The project won the PAC2020Programme for Contemporary Art public competition, promoted by the Directorate-General for Contemporary Creativity of the Ministry of Culture.

I Maestri Serie Oro
I Maestri Serie Oro, 2022

The exhibition presents a single work composed of 278 monograph booklets of the well-known series I Maestri del Colore published by Fratelli Fabbri Editori, released in Italian newsstands between 1963 and 1967. This was a major cultural phenomenon that revolutionized the publishing market during the economic boom in Italy. For many Italian families, these booklets represented a symbolic object, a statement of belonging to a growing social class, characterized by a longing for culture and wellbeing that went hand-in-hand.
Flavio Favelli worked on each of these iconic covers, interacting with their formal elegance and their balance between the graphic design and photographic style of the painting details. He used one or more golden Ferrero Rocher chocolate wrappers to conceal the faces of the portraits, the anecdotal scenes, sections of paintings, frescoes, and mosaics where the human figure stands out, where the gaze in the paintings seems to search for an answer or understanding in the eyes of the viewer. Favelli brings the reproductions of these major works of art to a state of impenetrability, almost of closed sacredness: it is a gesture that combines attention to iconoclasm, almost as if a renewal of significance were necessary for images that are perhaps too well-known, even too suggestive in their well-earned emblemicity.
If, however, Favelli on the one hand conceals parts of the works behind shimmering gold, on the other he fosters a panoptic vision of how art history has unfolded as well as how the Fabbri publishing project was able to narrate it. The 278 booklets/collages are displayed in three rows to entirely embrace the space of GAM’s Wunderkammer. This installation welcomes visitors as if entering a basilica where the succession of reproductions and names of artists, all around, recreates a sort of ideal group portrait where each “painting” represents the fulfillment of a different measure, of a different canon, of a different manner and sensibility.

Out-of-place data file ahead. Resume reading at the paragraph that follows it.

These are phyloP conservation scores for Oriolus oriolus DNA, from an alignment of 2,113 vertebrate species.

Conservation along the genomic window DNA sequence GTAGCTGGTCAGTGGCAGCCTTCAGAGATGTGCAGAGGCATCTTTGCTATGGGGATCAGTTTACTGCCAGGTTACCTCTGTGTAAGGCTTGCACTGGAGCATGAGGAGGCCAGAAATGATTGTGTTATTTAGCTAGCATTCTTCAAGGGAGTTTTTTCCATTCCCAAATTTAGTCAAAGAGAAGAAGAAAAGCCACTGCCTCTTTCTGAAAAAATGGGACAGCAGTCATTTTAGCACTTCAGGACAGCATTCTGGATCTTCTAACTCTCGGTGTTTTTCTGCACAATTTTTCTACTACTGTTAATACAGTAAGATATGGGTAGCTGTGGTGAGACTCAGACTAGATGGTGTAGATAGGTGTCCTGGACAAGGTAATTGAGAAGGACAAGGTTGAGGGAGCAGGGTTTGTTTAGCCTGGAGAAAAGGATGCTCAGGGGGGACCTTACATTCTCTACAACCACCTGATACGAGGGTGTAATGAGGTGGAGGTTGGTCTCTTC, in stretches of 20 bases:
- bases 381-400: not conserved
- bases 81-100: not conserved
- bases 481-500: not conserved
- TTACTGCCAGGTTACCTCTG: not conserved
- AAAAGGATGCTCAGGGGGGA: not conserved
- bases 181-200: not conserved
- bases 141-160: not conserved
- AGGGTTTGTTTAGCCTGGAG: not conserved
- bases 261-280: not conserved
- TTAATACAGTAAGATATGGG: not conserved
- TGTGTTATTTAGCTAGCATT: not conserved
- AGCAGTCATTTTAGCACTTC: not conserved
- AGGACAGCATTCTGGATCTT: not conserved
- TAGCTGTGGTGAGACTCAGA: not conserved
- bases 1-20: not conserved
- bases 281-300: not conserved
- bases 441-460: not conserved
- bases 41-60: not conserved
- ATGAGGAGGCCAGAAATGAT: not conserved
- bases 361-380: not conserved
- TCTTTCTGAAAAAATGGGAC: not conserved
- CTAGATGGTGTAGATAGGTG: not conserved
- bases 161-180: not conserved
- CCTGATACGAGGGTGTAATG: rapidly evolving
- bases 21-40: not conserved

Being able to view all the covers of the series laid out in a single room seems to heighten the encyclopedic spirit that characterized the publishing endeavor of the Fratelli Fabbri, but Favelli’s choice to break the lines of the design, to complicate the two-dimensionality of the paintings, to hide the sense of completion and perfection coming from many of those works, allows the viewer to sense a more conflicting relationship with history and the value of the past. It conveys an aesthetic restlessness that is typically contemporary, for which the fullness of meaning and form is never given and each Master is, at the same time, acknowledged yet obliterated, the object of both genuine yet feigned admiration, just as Favelli’s gold leaf is fake, an imitation: shimmering, but made of paper, appearing valuable, but in reality taken from a box of chocolates.
The work I Maestri Serie Oro, which is now part of the Museum’s collections, represents a new development in Favelli’s practice, which over recent years has explored, on various occasions, the theme of gold from different perspectives, reflecting its own soul in the opaque and blind shimmer of this material which is taken from cookie tins, mirrors, ice cream advertising posters: pervasive brightness, an Eldorado, where our culture is mirrored in search of a blaze of light to cover ourselves in just as it clouds over.

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